Most recently she served as executive director for DiverseWorks, an alternative space in Houston, Texas. Dunbar coordinated programs that were, well, diverse. The facility commissioned Wu Tsang to create Moved by the Motion, a performance-installation piece that traveled in the United States and abroad. No One’s Dog involved collaboration with Barrio Dogs, a grassroots group, and other organizations around the issue of stray dogs in Houston. Ultimately, the project produced a display of photos taken by everyday citizens, and Rusty’s Journey: A Barrio Dog’s Coloring Book.
While Dunbar has often worked in bigger cities, she’s comfortable with heading a museum in a smaller market. “I think it may be possible to have a bigger impact in a smaller city.” she said.
Clearly, one facet of making an impact locally is to bring more people into the museum. Dunbar and members of the Everson’s staff are working on several changes to accomplish that goal. “Sunday Funday,” slated for Sundays, Feb. 8, 15, 22 and March 1 from 2 to 4 p.m., will provide activities for families with young children. There will also be monthly TGIF tours beginning at 12:15 p.m. on a Friday; upcoming tours take place Feb. 27, March 27 and April 17.
A third activity, “Baby and Me,” will offer monthly tours on March 6, April 3 and May 1, and is tailored specifically to parents with infants. “It’s going to give parents an opportunity to come in a half-hour before the museum opens to the public,” Dunbar said. “They and their babies will have time to take a tour on their own.”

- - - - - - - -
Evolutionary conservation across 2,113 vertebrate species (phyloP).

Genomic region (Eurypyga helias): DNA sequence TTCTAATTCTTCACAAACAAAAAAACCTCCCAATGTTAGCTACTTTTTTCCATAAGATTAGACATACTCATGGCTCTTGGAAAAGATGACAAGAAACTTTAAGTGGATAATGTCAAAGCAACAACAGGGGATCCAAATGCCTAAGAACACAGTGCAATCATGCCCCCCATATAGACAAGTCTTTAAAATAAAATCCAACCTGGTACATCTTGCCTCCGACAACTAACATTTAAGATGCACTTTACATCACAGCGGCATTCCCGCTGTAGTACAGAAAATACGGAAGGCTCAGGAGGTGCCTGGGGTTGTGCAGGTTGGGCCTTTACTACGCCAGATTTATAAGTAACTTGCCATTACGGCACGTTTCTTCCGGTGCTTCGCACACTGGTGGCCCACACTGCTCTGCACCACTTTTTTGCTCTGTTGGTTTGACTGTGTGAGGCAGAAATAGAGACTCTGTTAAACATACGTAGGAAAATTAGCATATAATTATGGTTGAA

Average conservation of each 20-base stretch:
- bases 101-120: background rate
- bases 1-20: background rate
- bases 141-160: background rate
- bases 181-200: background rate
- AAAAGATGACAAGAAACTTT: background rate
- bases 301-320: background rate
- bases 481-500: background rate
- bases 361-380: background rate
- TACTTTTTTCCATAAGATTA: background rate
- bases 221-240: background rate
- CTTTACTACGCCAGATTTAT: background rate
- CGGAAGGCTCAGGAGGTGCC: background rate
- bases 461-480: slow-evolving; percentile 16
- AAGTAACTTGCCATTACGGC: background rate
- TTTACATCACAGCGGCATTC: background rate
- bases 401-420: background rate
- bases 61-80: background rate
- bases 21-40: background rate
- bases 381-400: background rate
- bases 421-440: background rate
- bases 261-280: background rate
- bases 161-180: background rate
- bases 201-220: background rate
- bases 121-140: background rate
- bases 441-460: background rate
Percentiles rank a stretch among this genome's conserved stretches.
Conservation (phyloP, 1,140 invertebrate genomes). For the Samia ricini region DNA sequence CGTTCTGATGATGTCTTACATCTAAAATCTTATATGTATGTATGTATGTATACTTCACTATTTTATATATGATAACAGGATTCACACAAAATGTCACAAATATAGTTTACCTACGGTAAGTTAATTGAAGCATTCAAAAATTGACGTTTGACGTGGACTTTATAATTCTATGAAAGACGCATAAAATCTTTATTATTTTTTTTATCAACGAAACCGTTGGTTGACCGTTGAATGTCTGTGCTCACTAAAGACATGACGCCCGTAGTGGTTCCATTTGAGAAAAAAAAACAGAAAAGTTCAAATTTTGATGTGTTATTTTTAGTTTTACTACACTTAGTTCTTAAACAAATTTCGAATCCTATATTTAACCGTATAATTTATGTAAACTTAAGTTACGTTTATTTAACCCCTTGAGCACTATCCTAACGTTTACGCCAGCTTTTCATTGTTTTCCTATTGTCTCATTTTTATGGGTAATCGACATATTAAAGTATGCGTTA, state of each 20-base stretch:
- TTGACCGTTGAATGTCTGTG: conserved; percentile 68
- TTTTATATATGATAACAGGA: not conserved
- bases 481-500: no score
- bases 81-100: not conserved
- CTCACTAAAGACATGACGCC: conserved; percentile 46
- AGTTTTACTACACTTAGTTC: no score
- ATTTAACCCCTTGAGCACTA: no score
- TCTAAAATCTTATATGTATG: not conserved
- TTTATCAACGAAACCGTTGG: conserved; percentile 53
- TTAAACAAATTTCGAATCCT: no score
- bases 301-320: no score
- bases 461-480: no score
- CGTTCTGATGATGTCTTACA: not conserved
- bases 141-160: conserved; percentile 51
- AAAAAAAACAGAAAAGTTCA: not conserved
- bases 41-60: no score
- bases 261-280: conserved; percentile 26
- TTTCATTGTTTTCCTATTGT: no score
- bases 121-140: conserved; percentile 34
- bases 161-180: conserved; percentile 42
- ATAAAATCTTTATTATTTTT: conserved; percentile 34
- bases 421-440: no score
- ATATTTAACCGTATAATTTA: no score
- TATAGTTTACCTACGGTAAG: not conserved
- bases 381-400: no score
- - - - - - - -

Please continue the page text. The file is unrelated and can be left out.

In the same vein, the Everson is redesigning two rooms on the first floor. A room that was empty for several months is being converted into a lounge complete with comfortable chairs, complimentary wi-fi capabilities and reading materials such as books and magazines. The lounge is slated to debut Feb. 18.
Moreover, the cafe area is being reconfigured into a space where people can sit down and enjoy lunch they bring or prepared food served by the museum. It’s also fine to drink coffee and chat.
And there are other artistic projects under way. On Saturday, Feb. 7, the museum will open Women’s Work: Feminist Art from the Everson’s Collection from the 1960s and 1970s, a group show featuring work by artists including Miriam Shapiro, Barbara Kruger and Mae Stevens. It will be displayed in a first-floor gallery space.
On a long-term basis, Dunbar wants to pursue collaborations with artists from upstate New York and around the country. She has worked successfully on such endeavors in the past.
Finally, Dunbar is realistic about the need for change at the museum and optimistic about its future. “The Everson hasn’t lived to its full potential yet,” she said. “We need to make that happen.”
Prendergast to Pollock: American Modernism from the Munson-Williams-Proctor Arts Institute runs at the Everson Museum of Art, 401 Harrison St., from Saturday, Feb. 7, through May 10. Admission to the show is $5 for members and $10 for non-members. The museum is open Wednesdays, Fridays and Sundays, noon to 5 p.m.; Thursdays, noon to 8 p.m.; and Saturdays, 10 a.m. to 5 p.m. For more information, call 474-6064.